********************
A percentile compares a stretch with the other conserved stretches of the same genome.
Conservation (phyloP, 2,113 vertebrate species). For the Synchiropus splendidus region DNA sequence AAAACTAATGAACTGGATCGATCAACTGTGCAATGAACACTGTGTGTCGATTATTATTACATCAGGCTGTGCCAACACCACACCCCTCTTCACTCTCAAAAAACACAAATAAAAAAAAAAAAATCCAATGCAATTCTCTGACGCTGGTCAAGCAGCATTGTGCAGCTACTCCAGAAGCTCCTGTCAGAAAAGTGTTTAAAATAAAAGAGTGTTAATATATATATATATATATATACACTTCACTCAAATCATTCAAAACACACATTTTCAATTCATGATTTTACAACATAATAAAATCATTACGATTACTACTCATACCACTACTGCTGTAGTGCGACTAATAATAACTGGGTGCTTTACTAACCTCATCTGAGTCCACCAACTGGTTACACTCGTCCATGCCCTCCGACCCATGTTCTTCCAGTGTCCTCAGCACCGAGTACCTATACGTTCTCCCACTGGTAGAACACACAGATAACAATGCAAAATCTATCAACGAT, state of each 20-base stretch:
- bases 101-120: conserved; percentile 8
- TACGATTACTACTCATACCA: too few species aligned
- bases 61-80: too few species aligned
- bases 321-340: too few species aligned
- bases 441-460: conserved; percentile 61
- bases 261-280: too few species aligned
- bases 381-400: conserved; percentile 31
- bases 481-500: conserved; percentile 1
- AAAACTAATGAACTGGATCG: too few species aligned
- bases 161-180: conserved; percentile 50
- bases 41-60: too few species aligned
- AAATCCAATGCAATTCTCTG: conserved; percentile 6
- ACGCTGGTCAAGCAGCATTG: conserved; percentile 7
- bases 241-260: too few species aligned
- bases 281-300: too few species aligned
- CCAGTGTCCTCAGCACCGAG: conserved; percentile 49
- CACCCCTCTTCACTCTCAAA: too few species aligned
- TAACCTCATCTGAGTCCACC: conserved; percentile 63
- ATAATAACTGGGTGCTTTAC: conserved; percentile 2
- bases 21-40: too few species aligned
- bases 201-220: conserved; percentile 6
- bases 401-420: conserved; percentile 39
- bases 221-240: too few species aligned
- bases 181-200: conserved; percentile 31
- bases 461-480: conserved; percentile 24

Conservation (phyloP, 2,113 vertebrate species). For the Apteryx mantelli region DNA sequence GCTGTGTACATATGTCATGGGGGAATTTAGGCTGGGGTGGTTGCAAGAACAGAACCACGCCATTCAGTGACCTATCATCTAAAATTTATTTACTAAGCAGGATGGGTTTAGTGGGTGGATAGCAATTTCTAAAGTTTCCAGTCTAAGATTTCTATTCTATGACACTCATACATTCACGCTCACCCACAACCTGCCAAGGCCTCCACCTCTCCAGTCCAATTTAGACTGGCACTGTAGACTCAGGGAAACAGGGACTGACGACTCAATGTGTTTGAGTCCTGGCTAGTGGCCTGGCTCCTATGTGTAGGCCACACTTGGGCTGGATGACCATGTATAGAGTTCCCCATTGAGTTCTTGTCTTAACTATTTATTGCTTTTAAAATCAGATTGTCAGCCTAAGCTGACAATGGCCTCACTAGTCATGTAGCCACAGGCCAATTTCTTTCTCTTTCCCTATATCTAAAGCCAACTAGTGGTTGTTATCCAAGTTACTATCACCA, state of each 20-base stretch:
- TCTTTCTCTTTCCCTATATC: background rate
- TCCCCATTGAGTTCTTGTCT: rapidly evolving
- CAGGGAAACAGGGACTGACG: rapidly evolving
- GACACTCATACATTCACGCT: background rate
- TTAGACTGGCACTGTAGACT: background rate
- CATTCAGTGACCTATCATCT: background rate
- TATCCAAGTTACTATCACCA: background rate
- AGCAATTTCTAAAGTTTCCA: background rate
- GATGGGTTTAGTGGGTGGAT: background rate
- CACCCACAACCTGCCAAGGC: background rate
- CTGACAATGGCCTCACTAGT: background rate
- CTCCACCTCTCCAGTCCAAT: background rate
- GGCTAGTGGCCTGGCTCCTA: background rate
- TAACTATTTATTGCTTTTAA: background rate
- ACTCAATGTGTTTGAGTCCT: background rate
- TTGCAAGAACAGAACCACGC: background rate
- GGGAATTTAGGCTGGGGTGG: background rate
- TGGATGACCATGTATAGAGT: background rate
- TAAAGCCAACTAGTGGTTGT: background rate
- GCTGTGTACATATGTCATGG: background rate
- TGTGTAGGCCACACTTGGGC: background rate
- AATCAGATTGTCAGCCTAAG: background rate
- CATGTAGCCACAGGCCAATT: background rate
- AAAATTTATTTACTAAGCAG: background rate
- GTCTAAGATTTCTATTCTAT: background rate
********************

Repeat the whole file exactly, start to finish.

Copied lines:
A percentile compares a stretch with the other conserved stretches of the same genome.
Conservation (phyloP, 2,113 vertebrate species). For the Synchiropus splendidus region DNA sequence AAAACTAATGAACTGGATCGATCAACTGTGCAATGAACACTGTGTGTCGATTATTATTACATCAGGCTGTGCCAACACCACACCCCTCTTCACTCTCAAAAAACACAAATAAAAAAAAAAAAATCCAATGCAATTCTCTGACGCTGGTCAAGCAGCATTGTGCAGCTACTCCAGAAGCTCCTGTCAGAAAAGTGTTTAAAATAAAAGAGTGTTAATATATATATATATATATATACACTTCACTCAAATCATTCAAAACACACATTTTCAATTCATGATTTTACAACATAATAAAATCATTACGATTACTACTCATACCACTACTGCTGTAGTGCGACTAATAATAACTGGGTGCTTTACTAACCTCATCTGAGTCCACCAACTGGTTACACTCGTCCATGCCCTCCGACCCATGTTCTTCCAGTGTCCTCAGCACCGAGTACCTATACGTTCTCCCACTGGTAGAACACACAGATAACAATGCAAAATCTATCAACGAT, state of each 20-base stretch:
- bases 101-120: conserved; percentile 8
- TACGATTACTACTCATACCA: too few species aligned
- bases 61-80: too few species aligned
- bases 321-340: too few species aligned
- bases 441-460: conserved; percentile 61
- bases 261-280: too few species aligned
- bases 381-400: conserved; percentile 31
- bases 481-500: conserved; percentile 1
- AAAACTAATGAACTGGATCG: too few species aligned
- bases 161-180: conserved; percentile 50
- bases 41-60: too few species aligned
- AAATCCAATGCAATTCTCTG: conserved; percentile 6
- ACGCTGGTCAAGCAGCATTG: conserved; percentile 7
- bases 241-260: too few species aligned
- bases 281-300: too few species aligned
- CCAGTGTCCTCAGCACCGAG: conserved; percentile 49
- CACCCCTCTTCACTCTCAAA: too few species aligned
- TAACCTCATCTGAGTCCACC: conserved; percentile 63
- ATAATAACTGGGTGCTTTAC: conserved; percentile 2
- bases 21-40: too few species aligned
- bases 201-220: conserved; percentile 6
- bases 401-420: conserved; percentile 39
- bases 221-240: too few species aligned
- bases 181-200: conserved; percentile 31
- bases 461-480: conserved; percentile 24

Conservation (phyloP, 2,113 vertebrate species). For the Apteryx mantelli region DNA sequence GCTGTGTACATATGTCATGGGGGAATTTAGGCTGGGGTGGTTGCAAGAACAGAACCACGCCATTCAGTGACCTATCATCTAAAATTTATTTACTAAGCAGGATGGGTTTAGTGGGTGGATAGCAATTTCTAAAGTTTCCAGTCTAAGATTTCTATTCTATGACACTCATACATTCACGCTCACCCACAACCTGCCAAGGCCTCCACCTCTCCAGTCCAATTTAGACTGGCACTGTAGACTCAGGGAAACAGGGACTGACGACTCAATGTGTTTGAGTCCTGGCTAGTGGCCTGGCTCCTATGTGTAGGCCACACTTGGGCTGGATGACCATGTATAGAGTTCCCCATTGAGTTCTTGTCTTAACTATTTATTGCTTTTAAAATCAGATTGTCAGCCTAAGCTGACAATGGCCTCACTAGTCATGTAGCCACAGGCCAATTTCTTTCTCTTTCCCTATATCTAAAGCCAACTAGTGGTTGTTATCCAAGTTACTATCACCA, state of each 20-base stretch:
- TCTTTCTCTTTCCCTATATC: background rate
- TCCCCATTGAGTTCTTGTCT: rapidly evolving
- CAGGGAAACAGGGACTGACG: rapidly evolving
- GACACTCATACATTCACGCT: background rate
- TTAGACTGGCACTGTAGACT: background rate
- CATTCAGTGACCTATCATCT: background rate
- TATCCAAGTTACTATCACCA: background rate
- AGCAATTTCTAAAGTTTCCA: background rate
- GATGGGTTTAGTGGGTGGAT: background rate
- CACCCACAACCTGCCAAGGC: background rate
- CTGACAATGGCCTCACTAGT: background rate
- CTCCACCTCTCCAGTCCAAT: background rate
- GGCTAGTGGCCTGGCTCCTA: background rate
- TAACTATTTATTGCTTTTAA: background rate
- ACTCAATGTGTTTGAGTCCT: background rate
- TTGCAAGAACAGAACCACGC: background rate
- GGGAATTTAGGCTGGGGTGG: background rate
- TGGATGACCATGTATAGAGT: background rate
- TAAAGCCAACTAGTGGTTGT: background rate
- GCTGTGTACATATGTCATGG: background rate
- TGTGTAGGCCACACTTGGGC: background rate
- AATCAGATTGTCAGCCTAAG: background rate
- CATGTAGCCACAGGCCAATT: background rate
- AAAATTTATTTACTAAGCAG: background rate
- GTCTAAGATTTCTATTCTAT: background rate